WOT PW= WOTTBL (the main PW lookup) * PEFTBL (Pumping Efficiency) * CurveB * FCRCVB (the CurveB WOT Multiplier)

The only inputs to these tables are MAP, RPM, and Coolant temp.

WOT Tuning notes:

When tuning for WOT, typically you set the target A/F using the main fuel table (WOTTBL). Use the MP Tune ARR calculator to help you set your target A/F values. If the actual WOT A/F is very far from this target, you should then make adjustments using the PumpEff table. MP Tune also has a utility to take AFR data vs. RPM and use it to apply a correction to the PupEff table (it displays a yellow correction line, much like the AFR setup line). It is very sensitive to the input data, however. Make sure the data you use is from WOT.

I would advise caution when adjusting the CurveB or FCRCVB tables unless you are working with a highly modified cylinder head or intake system.

In setting up the Pumping Efficiency table, I would start with a stock table appropriate for your engine (is, use a 2.2 table for a 2.2 engine, 2.5 Masi, etc.). Generally speaking, cylinder head porting and/or high-lift cams tend to rotate the Pump Eff table counter-clockwise about the peak. pic So, the higher RPM range increases efficiency and the lower RPM range loses efficiency. It's also worth noting that Chrysler left the beginning and end of this table open. It's not realistic that the pumping efficiency is constant above 6000rpm. But, in setting the table up this way, they ensure that there is an excess of fuel. This helps keep cylinder temperatures and pressures down at these limits. This helps headgasket durability, but it kills power.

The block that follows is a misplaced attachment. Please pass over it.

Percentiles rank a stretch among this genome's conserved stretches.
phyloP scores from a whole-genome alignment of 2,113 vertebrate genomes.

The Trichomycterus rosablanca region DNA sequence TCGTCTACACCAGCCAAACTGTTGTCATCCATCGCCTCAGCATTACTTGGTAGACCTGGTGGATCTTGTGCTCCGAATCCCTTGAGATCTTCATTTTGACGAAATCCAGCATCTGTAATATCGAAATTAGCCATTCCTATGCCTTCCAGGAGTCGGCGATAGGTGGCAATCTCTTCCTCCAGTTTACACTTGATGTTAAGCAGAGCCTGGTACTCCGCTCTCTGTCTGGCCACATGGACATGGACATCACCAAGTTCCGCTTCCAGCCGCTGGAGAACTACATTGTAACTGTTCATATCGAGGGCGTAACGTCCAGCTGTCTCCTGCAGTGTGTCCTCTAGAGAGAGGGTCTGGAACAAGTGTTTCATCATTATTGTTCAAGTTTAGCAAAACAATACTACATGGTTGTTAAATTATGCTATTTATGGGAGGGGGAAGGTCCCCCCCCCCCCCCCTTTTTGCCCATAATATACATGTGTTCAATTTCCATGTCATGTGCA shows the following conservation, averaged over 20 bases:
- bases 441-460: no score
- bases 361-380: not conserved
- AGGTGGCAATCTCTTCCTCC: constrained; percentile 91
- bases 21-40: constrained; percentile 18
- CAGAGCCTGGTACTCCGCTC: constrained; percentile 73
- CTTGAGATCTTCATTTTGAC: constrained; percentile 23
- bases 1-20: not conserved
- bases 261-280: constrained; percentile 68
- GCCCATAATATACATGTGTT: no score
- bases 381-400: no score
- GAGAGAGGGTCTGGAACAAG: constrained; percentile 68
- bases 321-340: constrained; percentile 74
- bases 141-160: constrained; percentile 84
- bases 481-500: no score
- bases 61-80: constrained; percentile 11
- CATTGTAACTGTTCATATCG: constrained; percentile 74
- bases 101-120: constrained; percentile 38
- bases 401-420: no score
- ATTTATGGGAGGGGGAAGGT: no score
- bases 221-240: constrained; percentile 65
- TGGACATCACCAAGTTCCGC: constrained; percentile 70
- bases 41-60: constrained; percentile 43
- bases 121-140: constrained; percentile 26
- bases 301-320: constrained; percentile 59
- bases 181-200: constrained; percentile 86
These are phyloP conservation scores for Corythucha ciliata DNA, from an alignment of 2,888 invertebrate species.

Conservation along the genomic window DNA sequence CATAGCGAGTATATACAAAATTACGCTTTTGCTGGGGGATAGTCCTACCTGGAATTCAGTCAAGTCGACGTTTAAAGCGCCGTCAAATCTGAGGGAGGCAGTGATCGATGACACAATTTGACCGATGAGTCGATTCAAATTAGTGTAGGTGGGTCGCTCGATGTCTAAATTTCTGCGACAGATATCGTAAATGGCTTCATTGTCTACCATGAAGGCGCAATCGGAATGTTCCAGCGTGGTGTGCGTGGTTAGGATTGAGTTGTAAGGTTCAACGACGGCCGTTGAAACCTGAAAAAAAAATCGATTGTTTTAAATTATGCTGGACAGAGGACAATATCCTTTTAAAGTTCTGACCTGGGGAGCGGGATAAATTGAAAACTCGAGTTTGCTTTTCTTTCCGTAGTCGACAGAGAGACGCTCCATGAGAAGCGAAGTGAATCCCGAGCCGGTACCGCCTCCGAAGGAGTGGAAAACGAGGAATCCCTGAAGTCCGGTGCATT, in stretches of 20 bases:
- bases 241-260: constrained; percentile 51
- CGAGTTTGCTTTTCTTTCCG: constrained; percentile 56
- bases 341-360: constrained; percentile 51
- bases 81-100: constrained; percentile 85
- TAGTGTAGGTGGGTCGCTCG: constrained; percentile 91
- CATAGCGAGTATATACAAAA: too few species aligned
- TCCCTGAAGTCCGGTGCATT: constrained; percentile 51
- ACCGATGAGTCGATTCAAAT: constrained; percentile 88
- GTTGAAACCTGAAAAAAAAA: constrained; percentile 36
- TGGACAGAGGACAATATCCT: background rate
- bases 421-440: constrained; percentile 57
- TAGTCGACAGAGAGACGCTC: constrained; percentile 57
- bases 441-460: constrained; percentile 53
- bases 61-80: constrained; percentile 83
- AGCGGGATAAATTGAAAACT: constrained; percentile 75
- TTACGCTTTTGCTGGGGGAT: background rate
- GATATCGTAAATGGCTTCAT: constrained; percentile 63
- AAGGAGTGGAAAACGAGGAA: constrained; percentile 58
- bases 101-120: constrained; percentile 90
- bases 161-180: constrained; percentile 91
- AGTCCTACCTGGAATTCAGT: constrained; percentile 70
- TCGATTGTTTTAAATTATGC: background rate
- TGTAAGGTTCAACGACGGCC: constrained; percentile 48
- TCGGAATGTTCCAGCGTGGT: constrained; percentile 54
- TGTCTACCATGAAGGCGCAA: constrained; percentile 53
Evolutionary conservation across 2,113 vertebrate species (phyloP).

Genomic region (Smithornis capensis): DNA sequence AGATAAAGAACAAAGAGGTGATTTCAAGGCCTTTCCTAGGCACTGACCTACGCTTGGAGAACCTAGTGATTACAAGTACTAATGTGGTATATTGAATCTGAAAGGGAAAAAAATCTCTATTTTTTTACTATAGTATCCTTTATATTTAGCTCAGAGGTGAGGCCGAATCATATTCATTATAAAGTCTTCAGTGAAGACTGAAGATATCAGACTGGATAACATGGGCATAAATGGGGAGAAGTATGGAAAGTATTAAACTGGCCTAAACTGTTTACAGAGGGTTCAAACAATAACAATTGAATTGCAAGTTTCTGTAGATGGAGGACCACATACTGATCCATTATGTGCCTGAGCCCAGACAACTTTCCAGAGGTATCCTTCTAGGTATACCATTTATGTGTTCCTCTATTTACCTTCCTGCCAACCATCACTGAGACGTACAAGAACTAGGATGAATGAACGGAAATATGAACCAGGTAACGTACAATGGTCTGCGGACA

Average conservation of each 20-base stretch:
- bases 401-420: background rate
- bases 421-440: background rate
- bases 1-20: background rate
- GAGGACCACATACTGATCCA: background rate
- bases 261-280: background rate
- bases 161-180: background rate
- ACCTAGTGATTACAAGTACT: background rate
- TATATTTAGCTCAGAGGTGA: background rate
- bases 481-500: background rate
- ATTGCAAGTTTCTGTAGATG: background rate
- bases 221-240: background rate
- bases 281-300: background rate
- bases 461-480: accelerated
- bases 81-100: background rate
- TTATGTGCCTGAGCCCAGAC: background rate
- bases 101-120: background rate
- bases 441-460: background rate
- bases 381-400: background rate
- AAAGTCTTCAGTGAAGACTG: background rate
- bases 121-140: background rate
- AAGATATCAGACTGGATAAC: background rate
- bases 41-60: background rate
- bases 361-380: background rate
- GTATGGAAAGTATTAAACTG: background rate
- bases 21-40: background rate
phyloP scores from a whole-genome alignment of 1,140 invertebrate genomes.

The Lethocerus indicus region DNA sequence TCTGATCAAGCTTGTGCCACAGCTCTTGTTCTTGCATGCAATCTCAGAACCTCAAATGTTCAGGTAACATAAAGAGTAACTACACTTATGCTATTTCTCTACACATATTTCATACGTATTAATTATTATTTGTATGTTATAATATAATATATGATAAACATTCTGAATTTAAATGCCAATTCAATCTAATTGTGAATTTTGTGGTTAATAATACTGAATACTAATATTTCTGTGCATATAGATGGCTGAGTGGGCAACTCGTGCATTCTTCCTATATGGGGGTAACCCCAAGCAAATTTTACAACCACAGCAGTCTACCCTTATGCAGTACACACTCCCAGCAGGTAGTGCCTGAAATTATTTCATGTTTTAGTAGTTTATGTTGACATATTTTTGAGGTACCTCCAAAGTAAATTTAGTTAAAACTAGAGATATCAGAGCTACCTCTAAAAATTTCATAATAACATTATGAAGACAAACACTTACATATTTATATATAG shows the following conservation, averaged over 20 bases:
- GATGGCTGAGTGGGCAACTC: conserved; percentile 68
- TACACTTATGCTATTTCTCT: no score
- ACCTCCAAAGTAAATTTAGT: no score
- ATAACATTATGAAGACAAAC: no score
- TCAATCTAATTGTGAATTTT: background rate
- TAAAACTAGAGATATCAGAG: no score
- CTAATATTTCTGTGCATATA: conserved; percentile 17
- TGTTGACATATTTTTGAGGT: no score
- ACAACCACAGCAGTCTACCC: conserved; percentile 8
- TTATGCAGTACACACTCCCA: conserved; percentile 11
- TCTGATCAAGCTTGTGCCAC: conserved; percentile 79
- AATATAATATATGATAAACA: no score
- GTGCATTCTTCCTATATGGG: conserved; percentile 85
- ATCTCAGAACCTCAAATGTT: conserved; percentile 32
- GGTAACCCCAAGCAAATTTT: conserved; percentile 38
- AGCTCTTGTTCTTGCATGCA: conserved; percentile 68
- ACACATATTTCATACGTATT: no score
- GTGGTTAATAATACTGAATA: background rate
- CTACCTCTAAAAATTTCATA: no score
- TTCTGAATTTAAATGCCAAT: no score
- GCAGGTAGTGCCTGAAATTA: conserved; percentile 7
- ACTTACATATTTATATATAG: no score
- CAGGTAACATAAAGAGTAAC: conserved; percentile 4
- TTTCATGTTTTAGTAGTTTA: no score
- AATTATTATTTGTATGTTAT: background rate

Part Throttle (Cruise)

Part throttle cruise is calculated similarly to WOT except that the adaptive memory and O2 feedback come into play. At idle, you have additional factors related to spark scatter. For P/T fuel:

P/T PW= (BasePWLookup + SparkScatterFuelStabilizationValue )* SumOfFuelModifiers - Factor_StartFuelDecayIntoRunFuel

Where the BasePWLookup is the lowest of these 2 values:

(MAPTBL_FuelPartThrottle * Timer_OpenLoopFraction) or WOTTBL_FuelFullThrottle

The SparkScatterFuelStabilizationValue will be zero except at idle, and Factor_StartFuelDecayIntoRunFuel should be zero a few seconds after starting. So, I'll ignore those 2 for now for simplicity's sake.

The 'SumOfFuelModifiers' value is calculated the same as for WOT with one exception: At part throttle, the adaptive memory value is included. The adaptive memory value can be +/- 25%. I'll show how the O2 controller works and how adaptive memory is calculated in the next chapter. For P/T operation, the 'SumOfFuelModifiers' value is calculated as:

SumOfFuelModifiers = Cold Enrich factor * Cold Load enrich factor * Pump Eff * 1 +/- ValueFromAdaptiveMemory

The Cold Enrich, Cold Load Enrich, and Pumping Efficiency factors are the same as for WOT and will be zero if the engine is at normal operating temperature.

The adaptive memory value depends on the operating parameters of the engine and the O2 correction. There are 12 'cells' separated by RPM and MAP:

In this chart, MAP is absolute (IE, 0 MAP is pure vacuum).

MAP AXIS8160 1 3 5 7 9 11
:::: R1 0 2 4 6 8 10
::::0MP1MP2MP3MP4MP514.7
::::MAP AXIS

Cell 12 (not shown above) is used only for idle.

R1 and MP1 thru MP5 are all constants and can be changed by the tuner (if desired). pic showing these values in MPT Really, tuning these points should not normally be necessary. The MAP values are scaled by MP Tune automatically if they are ID'd correctly in the template.

The value stored in the cells comes from the O2 controller. Basically, if the O2 does not toggle soon enough, then the adaptive cell gets updated with a new value. The value is signed and can be +/- 25%. The adaptive memory value is a RAM variable calculated by the O2 Ramp Controller. So, these values cannot be tuned directly. However, they can be logged using MP Scan and used to indicate if the P/T fuel table is off. For example, if a cell is at 25%, it is 'pegged' rich. This means that the base PW in this area is too lean and the O2 Controller is compensating as much as it can. The base fuel table in this area should then be richened up.